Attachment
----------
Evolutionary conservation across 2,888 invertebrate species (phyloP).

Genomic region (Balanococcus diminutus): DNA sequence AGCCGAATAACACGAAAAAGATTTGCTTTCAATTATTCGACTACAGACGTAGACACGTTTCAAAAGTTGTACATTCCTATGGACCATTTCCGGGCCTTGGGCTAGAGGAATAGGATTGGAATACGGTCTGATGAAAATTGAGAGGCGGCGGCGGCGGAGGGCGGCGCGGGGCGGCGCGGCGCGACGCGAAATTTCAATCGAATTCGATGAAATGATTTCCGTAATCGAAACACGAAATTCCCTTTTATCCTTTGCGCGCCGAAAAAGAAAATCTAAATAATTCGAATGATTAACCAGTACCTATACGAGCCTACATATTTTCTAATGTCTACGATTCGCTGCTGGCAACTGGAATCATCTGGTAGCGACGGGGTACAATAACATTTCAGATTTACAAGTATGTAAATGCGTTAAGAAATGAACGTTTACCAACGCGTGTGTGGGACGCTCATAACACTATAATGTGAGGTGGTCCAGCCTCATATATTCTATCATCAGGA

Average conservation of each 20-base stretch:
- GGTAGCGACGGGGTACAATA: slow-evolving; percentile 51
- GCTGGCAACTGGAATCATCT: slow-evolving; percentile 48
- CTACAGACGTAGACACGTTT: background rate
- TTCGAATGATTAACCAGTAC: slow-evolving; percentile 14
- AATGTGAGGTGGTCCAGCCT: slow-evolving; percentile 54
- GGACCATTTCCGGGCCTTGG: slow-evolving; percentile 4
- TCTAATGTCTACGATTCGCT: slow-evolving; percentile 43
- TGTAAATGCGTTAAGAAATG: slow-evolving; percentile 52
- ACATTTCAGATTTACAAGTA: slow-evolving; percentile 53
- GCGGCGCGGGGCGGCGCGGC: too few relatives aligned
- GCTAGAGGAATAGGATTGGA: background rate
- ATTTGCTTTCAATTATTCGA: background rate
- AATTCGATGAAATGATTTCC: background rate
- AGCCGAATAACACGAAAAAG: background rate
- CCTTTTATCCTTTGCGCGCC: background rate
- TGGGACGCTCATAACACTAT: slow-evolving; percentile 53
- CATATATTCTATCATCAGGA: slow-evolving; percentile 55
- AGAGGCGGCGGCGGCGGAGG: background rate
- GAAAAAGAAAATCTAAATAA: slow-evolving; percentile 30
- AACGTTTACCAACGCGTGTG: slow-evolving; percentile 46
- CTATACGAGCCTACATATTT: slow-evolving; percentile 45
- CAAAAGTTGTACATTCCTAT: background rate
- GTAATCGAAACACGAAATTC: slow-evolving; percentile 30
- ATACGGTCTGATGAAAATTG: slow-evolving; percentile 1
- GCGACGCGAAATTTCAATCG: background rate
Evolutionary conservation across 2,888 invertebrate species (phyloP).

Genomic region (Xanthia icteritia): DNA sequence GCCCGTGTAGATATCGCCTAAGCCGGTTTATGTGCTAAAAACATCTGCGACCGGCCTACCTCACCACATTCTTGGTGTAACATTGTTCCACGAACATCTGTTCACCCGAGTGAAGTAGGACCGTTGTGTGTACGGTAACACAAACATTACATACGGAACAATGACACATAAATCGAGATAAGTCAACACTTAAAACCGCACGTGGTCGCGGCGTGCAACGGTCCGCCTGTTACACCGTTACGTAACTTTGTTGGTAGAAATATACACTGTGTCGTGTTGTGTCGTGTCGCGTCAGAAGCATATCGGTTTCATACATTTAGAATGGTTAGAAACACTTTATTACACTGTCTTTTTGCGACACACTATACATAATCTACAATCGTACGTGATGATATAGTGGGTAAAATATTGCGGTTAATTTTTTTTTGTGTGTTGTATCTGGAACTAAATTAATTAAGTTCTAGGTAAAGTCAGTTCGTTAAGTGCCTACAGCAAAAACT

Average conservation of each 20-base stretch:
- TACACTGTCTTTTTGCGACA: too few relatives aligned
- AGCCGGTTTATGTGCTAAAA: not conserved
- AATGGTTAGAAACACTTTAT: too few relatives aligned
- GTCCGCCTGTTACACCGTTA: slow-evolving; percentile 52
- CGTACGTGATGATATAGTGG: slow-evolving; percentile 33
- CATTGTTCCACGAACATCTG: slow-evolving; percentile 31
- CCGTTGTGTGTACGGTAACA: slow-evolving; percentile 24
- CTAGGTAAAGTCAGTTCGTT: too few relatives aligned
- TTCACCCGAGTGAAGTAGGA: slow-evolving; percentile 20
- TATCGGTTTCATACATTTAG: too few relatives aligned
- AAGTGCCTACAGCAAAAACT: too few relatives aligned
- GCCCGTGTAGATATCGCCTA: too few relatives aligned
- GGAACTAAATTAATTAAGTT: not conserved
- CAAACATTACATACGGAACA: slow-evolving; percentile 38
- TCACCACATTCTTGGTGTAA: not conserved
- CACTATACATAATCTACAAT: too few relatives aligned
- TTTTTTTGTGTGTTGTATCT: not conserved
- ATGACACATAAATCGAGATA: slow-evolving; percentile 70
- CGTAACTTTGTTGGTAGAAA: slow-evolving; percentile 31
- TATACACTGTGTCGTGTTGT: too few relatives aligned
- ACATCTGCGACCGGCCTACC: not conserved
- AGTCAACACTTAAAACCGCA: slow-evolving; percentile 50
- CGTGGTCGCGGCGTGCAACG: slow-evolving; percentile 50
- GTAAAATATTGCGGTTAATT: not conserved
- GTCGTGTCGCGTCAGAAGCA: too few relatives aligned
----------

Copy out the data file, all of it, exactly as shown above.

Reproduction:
Evolutionary conservation across 2,888 invertebrate species (phyloP).

Genomic region (Balanococcus diminutus): DNA sequence AGCCGAATAACACGAAAAAGATTTGCTTTCAATTATTCGACTACAGACGTAGACACGTTTCAAAAGTTGTACATTCCTATGGACCATTTCCGGGCCTTGGGCTAGAGGAATAGGATTGGAATACGGTCTGATGAAAATTGAGAGGCGGCGGCGGCGGAGGGCGGCGCGGGGCGGCGCGGCGCGACGCGAAATTTCAATCGAATTCGATGAAATGATTTCCGTAATCGAAACACGAAATTCCCTTTTATCCTTTGCGCGCCGAAAAAGAAAATCTAAATAATTCGAATGATTAACCAGTACCTATACGAGCCTACATATTTTCTAATGTCTACGATTCGCTGCTGGCAACTGGAATCATCTGGTAGCGACGGGGTACAATAACATTTCAGATTTACAAGTATGTAAATGCGTTAAGAAATGAACGTTTACCAACGCGTGTGTGGGACGCTCATAACACTATAATGTGAGGTGGTCCAGCCTCATATATTCTATCATCAGGA

Average conservation of each 20-base stretch:
- GGTAGCGACGGGGTACAATA: slow-evolving; percentile 51
- GCTGGCAACTGGAATCATCT: slow-evolving; percentile 48
- CTACAGACGTAGACACGTTT: background rate
- TTCGAATGATTAACCAGTAC: slow-evolving; percentile 14
- AATGTGAGGTGGTCCAGCCT: slow-evolving; percentile 54
- GGACCATTTCCGGGCCTTGG: slow-evolving; percentile 4
- TCTAATGTCTACGATTCGCT: slow-evolving; percentile 43
- TGTAAATGCGTTAAGAAATG: slow-evolving; percentile 52
- ACATTTCAGATTTACAAGTA: slow-evolving; percentile 53
- GCGGCGCGGGGCGGCGCGGC: too few relatives aligned
- GCTAGAGGAATAGGATTGGA: background rate
- ATTTGCTTTCAATTATTCGA: background rate
- AATTCGATGAAATGATTTCC: background rate
- AGCCGAATAACACGAAAAAG: background rate
- CCTTTTATCCTTTGCGCGCC: background rate
- TGGGACGCTCATAACACTAT: slow-evolving; percentile 53
- CATATATTCTATCATCAGGA: slow-evolving; percentile 55
- AGAGGCGGCGGCGGCGGAGG: background rate
- GAAAAAGAAAATCTAAATAA: slow-evolving; percentile 30
- AACGTTTACCAACGCGTGTG: slow-evolving; percentile 46
- CTATACGAGCCTACATATTT: slow-evolving; percentile 45
- CAAAAGTTGTACATTCCTAT: background rate
- GTAATCGAAACACGAAATTC: slow-evolving; percentile 30
- ATACGGTCTGATGAAAATTG: slow-evolving; percentile 1
- GCGACGCGAAATTTCAATCG: background rate
Evolutionary conservation across 2,888 invertebrate species (phyloP).

Genomic region (Xanthia icteritia): DNA sequence GCCCGTGTAGATATCGCCTAAGCCGGTTTATGTGCTAAAAACATCTGCGACCGGCCTACCTCACCACATTCTTGGTGTAACATTGTTCCACGAACATCTGTTCACCCGAGTGAAGTAGGACCGTTGTGTGTACGGTAACACAAACATTACATACGGAACAATGACACATAAATCGAGATAAGTCAACACTTAAAACCGCACGTGGTCGCGGCGTGCAACGGTCCGCCTGTTACACCGTTACGTAACTTTGTTGGTAGAAATATACACTGTGTCGTGTTGTGTCGTGTCGCGTCAGAAGCATATCGGTTTCATACATTTAGAATGGTTAGAAACACTTTATTACACTGTCTTTTTGCGACACACTATACATAATCTACAATCGTACGTGATGATATAGTGGGTAAAATATTGCGGTTAATTTTTTTTTGTGTGTTGTATCTGGAACTAAATTAATTAAGTTCTAGGTAAAGTCAGTTCGTTAAGTGCCTACAGCAAAAACT

Average conservation of each 20-base stretch:
- TACACTGTCTTTTTGCGACA: too few relatives aligned
- AGCCGGTTTATGTGCTAAAA: not conserved
- AATGGTTAGAAACACTTTAT: too few relatives aligned
- GTCCGCCTGTTACACCGTTA: slow-evolving; percentile 52
- CGTACGTGATGATATAGTGG: slow-evolving; percentile 33
- CATTGTTCCACGAACATCTG: slow-evolving; percentile 31
- CCGTTGTGTGTACGGTAACA: slow-evolving; percentile 24
- CTAGGTAAAGTCAGTTCGTT: too few relatives aligned
- TTCACCCGAGTGAAGTAGGA: slow-evolving; percentile 20
- TATCGGTTTCATACATTTAG: too few relatives aligned
- AAGTGCCTACAGCAAAAACT: too few relatives aligned
- GCCCGTGTAGATATCGCCTA: too few relatives aligned
- GGAACTAAATTAATTAAGTT: not conserved
- CAAACATTACATACGGAACA: slow-evolving; percentile 38
- TCACCACATTCTTGGTGTAA: not conserved
- CACTATACATAATCTACAAT: too few relatives aligned
- TTTTTTTGTGTGTTGTATCT: not conserved
- ATGACACATAAATCGAGATA: slow-evolving; percentile 70
- CGTAACTTTGTTGGTAGAAA: slow-evolving; percentile 31
- TATACACTGTGTCGTGTTGT: too few relatives aligned
- ACATCTGCGACCGGCCTACC: not conserved
- AGTCAACACTTAAAACCGCA: slow-evolving; percentile 50
- CGTGGTCGCGGCGTGCAACG: slow-evolving; percentile 50
- GTAAAATATTGCGGTTAATT: not conserved
- GTCGTGTCGCGTCAGAAGCA: too few relatives aligned